We all know voice actors get way less credit than they deserve in the film industry. But the most underrated role in Hollywood has got to be voice matching, filled by the unseen heroes who finish what the stars can’t.
Even if you’ve never heard of voice matching before, you have actually heard it time and again. It’s everywhere. It’s in the the movie trailers you can’t get enough of, almost every film that goes to TV and even some of your (not-so) favourite Disney songs. So let’s pay our dues to the heroes who pick up where the stars leave off.
William Hurt couldn’t finish the job in Lost in Space
Possibly the greatest sci-fi epic of our generation, Lost in Space took some fine-tuning before it would become the classic we all remember. Between a studio cut, director’s cut and a producer’s cut, actor William Hurt left the set with a total of 38 lines that needed replacing.
Many actors never come back to rework their lines and this is where the likes of Lex Lang step in to finish the job. Lang also voices the weird spider creature Gary Oldman turns into during the film’s climactic peak. Good work Lex.
Andy Serkis sounds too much like a human
Yes, it’s true. Despite all his qualities, the most celebrated voice actor in Hollywood sounds too much like a human being. That was the grand revelation for the production team behind 2014’s Dawn of the Planet of the Apes. Even more surprisingly, it turns out apes sound too much like apes. Shock.
Which is why Lex Lang comes to the rescue once again, in yet another sci-fi starring Gary Oldman. This time, as part of a team that voices thousands of apes in one movie. Lex and his fellow voice matchers had the task of bridging the gap between between the voices of real apes and Serkis’ Caesar.
“They gave us all this audio and it was to bridge the gap between what a real primate sounds like and what the actors that were playing the three leads were interpreting what a primate sounds like, which was vastly different. We found a happy medium, so that the viewing audience never feels “Andy Serkis’ character sounds too human” or “those other apes sound too ape-like.” – Lex Lang, The Swerve Magazine interview.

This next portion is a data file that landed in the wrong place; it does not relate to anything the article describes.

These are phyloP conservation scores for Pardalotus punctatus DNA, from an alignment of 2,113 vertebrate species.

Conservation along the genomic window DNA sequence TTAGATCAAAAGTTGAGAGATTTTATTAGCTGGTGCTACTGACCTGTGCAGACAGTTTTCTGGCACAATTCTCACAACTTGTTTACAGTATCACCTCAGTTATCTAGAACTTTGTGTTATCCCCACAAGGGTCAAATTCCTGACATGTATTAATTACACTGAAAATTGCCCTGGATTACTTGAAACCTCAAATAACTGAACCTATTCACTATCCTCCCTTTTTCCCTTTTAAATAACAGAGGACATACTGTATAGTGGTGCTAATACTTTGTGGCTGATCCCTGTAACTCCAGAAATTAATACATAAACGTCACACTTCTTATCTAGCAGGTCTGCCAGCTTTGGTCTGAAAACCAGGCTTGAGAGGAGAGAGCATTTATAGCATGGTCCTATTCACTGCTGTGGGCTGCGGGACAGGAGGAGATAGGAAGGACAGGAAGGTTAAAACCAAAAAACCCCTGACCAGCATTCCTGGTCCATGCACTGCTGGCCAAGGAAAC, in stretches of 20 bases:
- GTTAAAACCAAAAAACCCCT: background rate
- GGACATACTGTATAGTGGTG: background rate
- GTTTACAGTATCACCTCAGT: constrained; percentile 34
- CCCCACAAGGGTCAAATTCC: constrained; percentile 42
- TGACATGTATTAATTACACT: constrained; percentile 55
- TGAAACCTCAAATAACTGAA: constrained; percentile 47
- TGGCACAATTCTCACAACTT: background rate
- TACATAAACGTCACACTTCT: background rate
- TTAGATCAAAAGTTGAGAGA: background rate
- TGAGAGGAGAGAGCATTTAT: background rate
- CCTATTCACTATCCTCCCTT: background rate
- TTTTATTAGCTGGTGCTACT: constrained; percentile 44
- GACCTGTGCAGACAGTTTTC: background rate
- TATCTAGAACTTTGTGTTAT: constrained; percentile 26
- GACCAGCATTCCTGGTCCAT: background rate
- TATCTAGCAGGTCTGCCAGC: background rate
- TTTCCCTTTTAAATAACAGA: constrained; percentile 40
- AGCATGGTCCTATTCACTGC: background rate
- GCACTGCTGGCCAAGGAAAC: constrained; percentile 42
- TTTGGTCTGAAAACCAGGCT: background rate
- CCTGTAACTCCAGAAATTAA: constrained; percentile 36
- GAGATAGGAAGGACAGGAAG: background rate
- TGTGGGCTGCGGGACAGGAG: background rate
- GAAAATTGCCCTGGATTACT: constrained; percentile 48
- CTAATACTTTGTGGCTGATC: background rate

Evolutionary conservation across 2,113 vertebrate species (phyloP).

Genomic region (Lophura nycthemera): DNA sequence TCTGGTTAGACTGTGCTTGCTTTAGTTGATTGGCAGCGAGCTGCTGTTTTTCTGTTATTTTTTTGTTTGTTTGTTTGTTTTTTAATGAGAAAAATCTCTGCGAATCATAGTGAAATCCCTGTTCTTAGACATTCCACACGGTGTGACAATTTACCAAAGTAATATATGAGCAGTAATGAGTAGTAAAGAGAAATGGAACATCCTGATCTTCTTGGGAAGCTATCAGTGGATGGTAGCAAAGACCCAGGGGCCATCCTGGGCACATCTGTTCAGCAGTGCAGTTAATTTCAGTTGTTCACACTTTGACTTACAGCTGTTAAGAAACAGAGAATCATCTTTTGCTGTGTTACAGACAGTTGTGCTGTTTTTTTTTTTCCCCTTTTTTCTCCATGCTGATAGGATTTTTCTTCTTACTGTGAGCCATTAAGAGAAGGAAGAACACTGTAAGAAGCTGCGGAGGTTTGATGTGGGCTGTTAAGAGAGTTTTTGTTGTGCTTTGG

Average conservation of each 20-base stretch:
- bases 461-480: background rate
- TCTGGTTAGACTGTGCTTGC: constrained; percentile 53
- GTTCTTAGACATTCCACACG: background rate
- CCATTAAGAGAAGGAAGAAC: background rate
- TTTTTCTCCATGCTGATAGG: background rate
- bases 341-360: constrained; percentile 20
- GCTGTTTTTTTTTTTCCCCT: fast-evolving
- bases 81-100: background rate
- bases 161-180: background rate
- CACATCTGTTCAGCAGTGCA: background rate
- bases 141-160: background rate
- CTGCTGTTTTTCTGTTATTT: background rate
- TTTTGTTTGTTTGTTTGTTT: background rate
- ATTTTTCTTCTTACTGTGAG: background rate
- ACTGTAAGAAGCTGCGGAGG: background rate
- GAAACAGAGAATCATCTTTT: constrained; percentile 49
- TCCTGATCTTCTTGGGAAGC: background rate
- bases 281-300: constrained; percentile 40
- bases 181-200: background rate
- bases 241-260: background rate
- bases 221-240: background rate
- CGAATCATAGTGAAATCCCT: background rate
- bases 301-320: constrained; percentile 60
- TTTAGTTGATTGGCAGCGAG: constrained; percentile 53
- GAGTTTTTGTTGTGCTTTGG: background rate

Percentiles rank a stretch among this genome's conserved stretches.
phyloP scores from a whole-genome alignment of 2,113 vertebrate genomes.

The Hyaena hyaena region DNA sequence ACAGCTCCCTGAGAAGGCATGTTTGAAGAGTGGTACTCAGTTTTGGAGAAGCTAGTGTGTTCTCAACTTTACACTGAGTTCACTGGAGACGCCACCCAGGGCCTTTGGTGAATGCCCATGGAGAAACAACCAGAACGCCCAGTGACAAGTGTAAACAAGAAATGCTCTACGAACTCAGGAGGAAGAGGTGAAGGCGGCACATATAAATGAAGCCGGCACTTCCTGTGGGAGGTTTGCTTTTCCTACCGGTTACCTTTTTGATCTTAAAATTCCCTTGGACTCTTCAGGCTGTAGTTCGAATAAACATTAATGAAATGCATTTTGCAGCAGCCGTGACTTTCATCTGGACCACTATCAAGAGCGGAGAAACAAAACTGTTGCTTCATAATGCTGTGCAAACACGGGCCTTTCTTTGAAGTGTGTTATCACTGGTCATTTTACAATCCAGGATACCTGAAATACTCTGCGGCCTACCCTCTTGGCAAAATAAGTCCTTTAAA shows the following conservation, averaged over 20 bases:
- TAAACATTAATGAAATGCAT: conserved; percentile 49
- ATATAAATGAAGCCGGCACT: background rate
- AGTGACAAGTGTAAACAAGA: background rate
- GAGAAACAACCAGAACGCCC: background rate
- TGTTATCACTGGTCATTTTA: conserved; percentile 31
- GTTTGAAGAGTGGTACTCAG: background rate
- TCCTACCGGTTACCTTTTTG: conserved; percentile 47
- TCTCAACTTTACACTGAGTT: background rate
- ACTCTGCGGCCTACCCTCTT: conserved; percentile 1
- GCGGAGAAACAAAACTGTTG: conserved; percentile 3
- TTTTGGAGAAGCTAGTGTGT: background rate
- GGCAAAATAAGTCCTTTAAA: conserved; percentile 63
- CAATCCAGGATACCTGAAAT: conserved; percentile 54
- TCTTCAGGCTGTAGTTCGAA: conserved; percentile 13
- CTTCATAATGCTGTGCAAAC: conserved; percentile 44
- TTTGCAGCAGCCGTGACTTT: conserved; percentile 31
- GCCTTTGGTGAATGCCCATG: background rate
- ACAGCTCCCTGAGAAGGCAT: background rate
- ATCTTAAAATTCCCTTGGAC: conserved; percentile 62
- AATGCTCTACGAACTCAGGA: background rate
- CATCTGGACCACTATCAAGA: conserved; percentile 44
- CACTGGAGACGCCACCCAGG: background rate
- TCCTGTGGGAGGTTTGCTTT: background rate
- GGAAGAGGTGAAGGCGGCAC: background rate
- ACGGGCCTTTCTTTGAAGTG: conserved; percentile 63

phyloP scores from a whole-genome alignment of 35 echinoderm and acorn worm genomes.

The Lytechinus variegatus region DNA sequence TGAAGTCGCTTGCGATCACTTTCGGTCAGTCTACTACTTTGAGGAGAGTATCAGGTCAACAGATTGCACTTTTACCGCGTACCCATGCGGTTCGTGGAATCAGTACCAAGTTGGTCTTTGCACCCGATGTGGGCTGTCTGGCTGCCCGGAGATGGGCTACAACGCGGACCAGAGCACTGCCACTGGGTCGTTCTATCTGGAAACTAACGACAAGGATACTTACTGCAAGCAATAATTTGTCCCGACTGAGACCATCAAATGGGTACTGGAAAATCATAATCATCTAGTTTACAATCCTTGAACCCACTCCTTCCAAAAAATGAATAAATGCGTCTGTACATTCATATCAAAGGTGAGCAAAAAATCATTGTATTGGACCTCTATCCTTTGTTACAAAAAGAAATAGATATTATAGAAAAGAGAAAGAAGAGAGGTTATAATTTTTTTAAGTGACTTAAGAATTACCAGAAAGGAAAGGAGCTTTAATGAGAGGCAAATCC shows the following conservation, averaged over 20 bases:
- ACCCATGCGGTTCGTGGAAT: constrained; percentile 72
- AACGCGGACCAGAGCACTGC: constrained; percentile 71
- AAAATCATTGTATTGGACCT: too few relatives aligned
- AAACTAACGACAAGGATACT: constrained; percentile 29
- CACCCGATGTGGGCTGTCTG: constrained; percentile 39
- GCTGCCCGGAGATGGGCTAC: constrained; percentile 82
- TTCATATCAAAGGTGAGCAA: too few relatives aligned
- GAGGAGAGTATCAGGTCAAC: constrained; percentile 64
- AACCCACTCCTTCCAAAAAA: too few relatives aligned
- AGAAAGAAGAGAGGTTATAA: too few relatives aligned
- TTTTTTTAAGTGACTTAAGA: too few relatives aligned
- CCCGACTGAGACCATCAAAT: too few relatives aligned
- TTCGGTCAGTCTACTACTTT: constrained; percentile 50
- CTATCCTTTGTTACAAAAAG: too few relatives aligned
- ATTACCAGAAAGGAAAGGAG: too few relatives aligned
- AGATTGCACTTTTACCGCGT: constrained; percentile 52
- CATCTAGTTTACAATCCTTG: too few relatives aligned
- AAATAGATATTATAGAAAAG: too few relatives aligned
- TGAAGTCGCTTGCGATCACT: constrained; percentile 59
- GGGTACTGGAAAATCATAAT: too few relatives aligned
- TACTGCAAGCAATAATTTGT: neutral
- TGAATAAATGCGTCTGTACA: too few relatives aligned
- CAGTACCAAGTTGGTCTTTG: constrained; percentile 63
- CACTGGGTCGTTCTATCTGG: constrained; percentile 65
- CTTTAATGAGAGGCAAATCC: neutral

It turns out some actors just can’t sing
When they’re not busy sounding too much like humans many actors turn to not sounding enough like singers. Jeremy Irons mastered that particular art while voicing Scar in Disney’s The Lion King, which left producers with a problem when the movie’s villain broke out into song.
“As one of them put it to me, Irons singing sounded like, ‘You could hear every Marlboro the man has ever smoked in his life,” – voice actor Jim Cummings told Business Insider.
He was called in to replicate Irons’ singing voice – without that packet-a-day edge – and his version of Be Prepared remains the least memorable song of the film to this day.
Memorable or not, Disney was so impressed with Cummings’ voice matching he went on to match Christopher Lloyd in Anastasia, Russell Means in Pocahontas and Danny DeVito in Hercules for their respective songs.
Every actor eventually dies
On a more serious note, there’s a big place for voice matching when actors are no longer with us. Occasionally, actors sadly pass during the production of a film and voice matchers are needed to complete the process. More often, though, it’s the expansion of a long-running franchise that outlives their original actors and calls upon voice matching to keep key characters alive.
Stephen Stanton has become the man to go to when Hollywood or the gaming industry needs the voice of an actor who has passed on. Star Wars is a perfect example, with Stanton matching the voices of Alec Guinness as Obi-Wan Kenobi and Peter Cushing as Grand Moff Tarkin in games of the franchise.
So those are some of the profile voice matching gigs that snuck into Hollywood over the years. More recently, voice matchers have been called in to supply dialogue for movie trailers as studios rush to get them out for release. So next time you see an early trailer for that upcoming blockbuster, keep a keen ear out for any voice matching going on.